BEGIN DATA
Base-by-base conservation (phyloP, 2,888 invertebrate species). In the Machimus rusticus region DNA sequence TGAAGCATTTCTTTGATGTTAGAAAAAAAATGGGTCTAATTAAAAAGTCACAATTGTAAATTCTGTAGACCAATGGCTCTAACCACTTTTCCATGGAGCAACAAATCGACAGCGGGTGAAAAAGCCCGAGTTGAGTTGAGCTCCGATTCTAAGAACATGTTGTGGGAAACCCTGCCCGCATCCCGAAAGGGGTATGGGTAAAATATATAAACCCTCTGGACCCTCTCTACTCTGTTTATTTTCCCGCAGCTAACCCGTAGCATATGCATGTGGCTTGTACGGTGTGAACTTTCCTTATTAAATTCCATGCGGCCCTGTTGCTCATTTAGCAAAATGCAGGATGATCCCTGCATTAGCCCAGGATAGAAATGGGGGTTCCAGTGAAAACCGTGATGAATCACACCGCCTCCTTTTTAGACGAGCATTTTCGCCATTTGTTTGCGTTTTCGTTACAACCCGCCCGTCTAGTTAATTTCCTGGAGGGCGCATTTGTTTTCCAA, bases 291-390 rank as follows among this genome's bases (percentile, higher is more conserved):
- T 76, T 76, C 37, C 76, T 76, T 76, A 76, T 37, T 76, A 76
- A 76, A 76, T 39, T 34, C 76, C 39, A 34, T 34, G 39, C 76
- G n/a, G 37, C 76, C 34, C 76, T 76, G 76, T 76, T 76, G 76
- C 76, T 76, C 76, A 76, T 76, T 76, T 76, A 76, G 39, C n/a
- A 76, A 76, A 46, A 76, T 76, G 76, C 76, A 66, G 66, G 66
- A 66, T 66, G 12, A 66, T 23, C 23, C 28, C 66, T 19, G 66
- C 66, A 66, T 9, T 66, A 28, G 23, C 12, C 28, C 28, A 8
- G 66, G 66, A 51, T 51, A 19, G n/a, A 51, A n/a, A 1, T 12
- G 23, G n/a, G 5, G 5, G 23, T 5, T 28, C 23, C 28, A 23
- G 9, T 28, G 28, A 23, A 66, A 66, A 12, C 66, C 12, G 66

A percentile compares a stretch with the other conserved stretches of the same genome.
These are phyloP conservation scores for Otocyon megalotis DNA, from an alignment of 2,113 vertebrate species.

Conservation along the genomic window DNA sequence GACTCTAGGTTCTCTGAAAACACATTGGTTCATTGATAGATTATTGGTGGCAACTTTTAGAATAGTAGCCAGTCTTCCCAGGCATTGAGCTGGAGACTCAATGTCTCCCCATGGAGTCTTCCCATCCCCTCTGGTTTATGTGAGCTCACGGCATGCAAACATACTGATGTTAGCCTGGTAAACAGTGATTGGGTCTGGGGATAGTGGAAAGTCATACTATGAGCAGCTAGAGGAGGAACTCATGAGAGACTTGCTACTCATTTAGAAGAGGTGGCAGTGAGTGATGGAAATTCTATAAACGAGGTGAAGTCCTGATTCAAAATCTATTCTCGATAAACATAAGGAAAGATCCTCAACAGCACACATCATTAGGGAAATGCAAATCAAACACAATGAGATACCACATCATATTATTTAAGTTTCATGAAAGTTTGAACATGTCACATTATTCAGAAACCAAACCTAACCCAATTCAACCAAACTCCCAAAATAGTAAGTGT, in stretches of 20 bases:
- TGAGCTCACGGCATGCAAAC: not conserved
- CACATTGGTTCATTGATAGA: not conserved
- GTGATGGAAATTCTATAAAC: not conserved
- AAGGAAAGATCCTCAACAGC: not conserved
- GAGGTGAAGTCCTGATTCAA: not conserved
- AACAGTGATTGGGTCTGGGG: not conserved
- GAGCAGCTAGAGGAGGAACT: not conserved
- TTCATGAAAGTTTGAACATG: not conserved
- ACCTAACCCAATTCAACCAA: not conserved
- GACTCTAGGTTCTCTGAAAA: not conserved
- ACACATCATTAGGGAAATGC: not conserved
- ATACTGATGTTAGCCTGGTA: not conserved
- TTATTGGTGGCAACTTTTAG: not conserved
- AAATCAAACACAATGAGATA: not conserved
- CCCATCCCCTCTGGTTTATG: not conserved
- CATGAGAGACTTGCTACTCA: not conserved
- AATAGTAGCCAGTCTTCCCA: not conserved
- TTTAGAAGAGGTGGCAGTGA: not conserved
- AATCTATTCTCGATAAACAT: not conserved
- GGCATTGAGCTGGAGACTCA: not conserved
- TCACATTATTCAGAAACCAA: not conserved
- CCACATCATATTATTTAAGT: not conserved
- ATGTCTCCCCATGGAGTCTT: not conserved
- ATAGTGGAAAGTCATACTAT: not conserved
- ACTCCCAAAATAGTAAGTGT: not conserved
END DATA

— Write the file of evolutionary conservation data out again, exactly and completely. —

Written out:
Base-by-base conservation (phyloP, 2,888 invertebrate species). In the Machimus rusticus region DNA sequence TGAAGCATTTCTTTGATGTTAGAAAAAAAATGGGTCTAATTAAAAAGTCACAATTGTAAATTCTGTAGACCAATGGCTCTAACCACTTTTCCATGGAGCAACAAATCGACAGCGGGTGAAAAAGCCCGAGTTGAGTTGAGCTCCGATTCTAAGAACATGTTGTGGGAAACCCTGCCCGCATCCCGAAAGGGGTATGGGTAAAATATATAAACCCTCTGGACCCTCTCTACTCTGTTTATTTTCCCGCAGCTAACCCGTAGCATATGCATGTGGCTTGTACGGTGTGAACTTTCCTTATTAAATTCCATGCGGCCCTGTTGCTCATTTAGCAAAATGCAGGATGATCCCTGCATTAGCCCAGGATAGAAATGGGGGTTCCAGTGAAAACCGTGATGAATCACACCGCCTCCTTTTTAGACGAGCATTTTCGCCATTTGTTTGCGTTTTCGTTACAACCCGCCCGTCTAGTTAATTTCCTGGAGGGCGCATTTGTTTTCCAA, bases 291-390 rank as follows among this genome's bases (percentile, higher is more conserved):
- T 76, T 76, C 37, C 76, T 76, T 76, A 76, T 37, T 76, A 76
- A 76, A 76, T 39, T 34, C 76, C 39, A 34, T 34, G 39, C 76
- G n/a, G 37, C 76, C 34, C 76, T 76, G 76, T 76, T 76, G 76
- C 76, T 76, C 76, A 76, T 76, T 76, T 76, A 76, G 39, C n/a
- A 76, A 76, A 46, A 76, T 76, G 76, C 76, A 66, G 66, G 66
- A 66, T 66, G 12, A 66, T 23, C 23, C 28, C 66, T 19, G 66
- C 66, A 66, T 9, T 66, A 28, G 23, C 12, C 28, C 28, A 8
- G 66, G 66, A 51, T 51, A 19, G n/a, A 51, A n/a, A 1, T 12
- G 23, G n/a, G 5, G 5, G 23, T 5, T 28, C 23, C 28, A 23
- G 9, T 28, G 28, A 23, A 66, A 66, A 12, C 66, C 12, G 66

A percentile compares a stretch with the other conserved stretches of the same genome.
These are phyloP conservation scores for Otocyon megalotis DNA, from an alignment of 2,113 vertebrate species.

Conservation along the genomic window DNA sequence GACTCTAGGTTCTCTGAAAACACATTGGTTCATTGATAGATTATTGGTGGCAACTTTTAGAATAGTAGCCAGTCTTCCCAGGCATTGAGCTGGAGACTCAATGTCTCCCCATGGAGTCTTCCCATCCCCTCTGGTTTATGTGAGCTCACGGCATGCAAACATACTGATGTTAGCCTGGTAAACAGTGATTGGGTCTGGGGATAGTGGAAAGTCATACTATGAGCAGCTAGAGGAGGAACTCATGAGAGACTTGCTACTCATTTAGAAGAGGTGGCAGTGAGTGATGGAAATTCTATAAACGAGGTGAAGTCCTGATTCAAAATCTATTCTCGATAAACATAAGGAAAGATCCTCAACAGCACACATCATTAGGGAAATGCAAATCAAACACAATGAGATACCACATCATATTATTTAAGTTTCATGAAAGTTTGAACATGTCACATTATTCAGAAACCAAACCTAACCCAATTCAACCAAACTCCCAAAATAGTAAGTGT, in stretches of 20 bases:
- TGAGCTCACGGCATGCAAAC: not conserved
- CACATTGGTTCATTGATAGA: not conserved
- GTGATGGAAATTCTATAAAC: not conserved
- AAGGAAAGATCCTCAACAGC: not conserved
- GAGGTGAAGTCCTGATTCAA: not conserved
- AACAGTGATTGGGTCTGGGG: not conserved
- GAGCAGCTAGAGGAGGAACT: not conserved
- TTCATGAAAGTTTGAACATG: not conserved
- ACCTAACCCAATTCAACCAA: not conserved
- GACTCTAGGTTCTCTGAAAA: not conserved
- ACACATCATTAGGGAAATGC: not conserved
- ATACTGATGTTAGCCTGGTA: not conserved
- TTATTGGTGGCAACTTTTAG: not conserved
- AAATCAAACACAATGAGATA: not conserved
- CCCATCCCCTCTGGTTTATG: not conserved
- CATGAGAGACTTGCTACTCA: not conserved
- AATAGTAGCCAGTCTTCCCA: not conserved
- TTTAGAAGAGGTGGCAGTGA: not conserved
- AATCTATTCTCGATAAACAT: not conserved
- GGCATTGAGCTGGAGACTCA: not conserved
- TCACATTATTCAGAAACCAA: not conserved
- CCACATCATATTATTTAAGT: not conserved
- ATGTCTCCCCATGGAGTCTT: not conserved
- ATAGTGGAAAGTCATACTAT: not conserved
- ACTCCCAAAATAGTAAGTGT: not conserved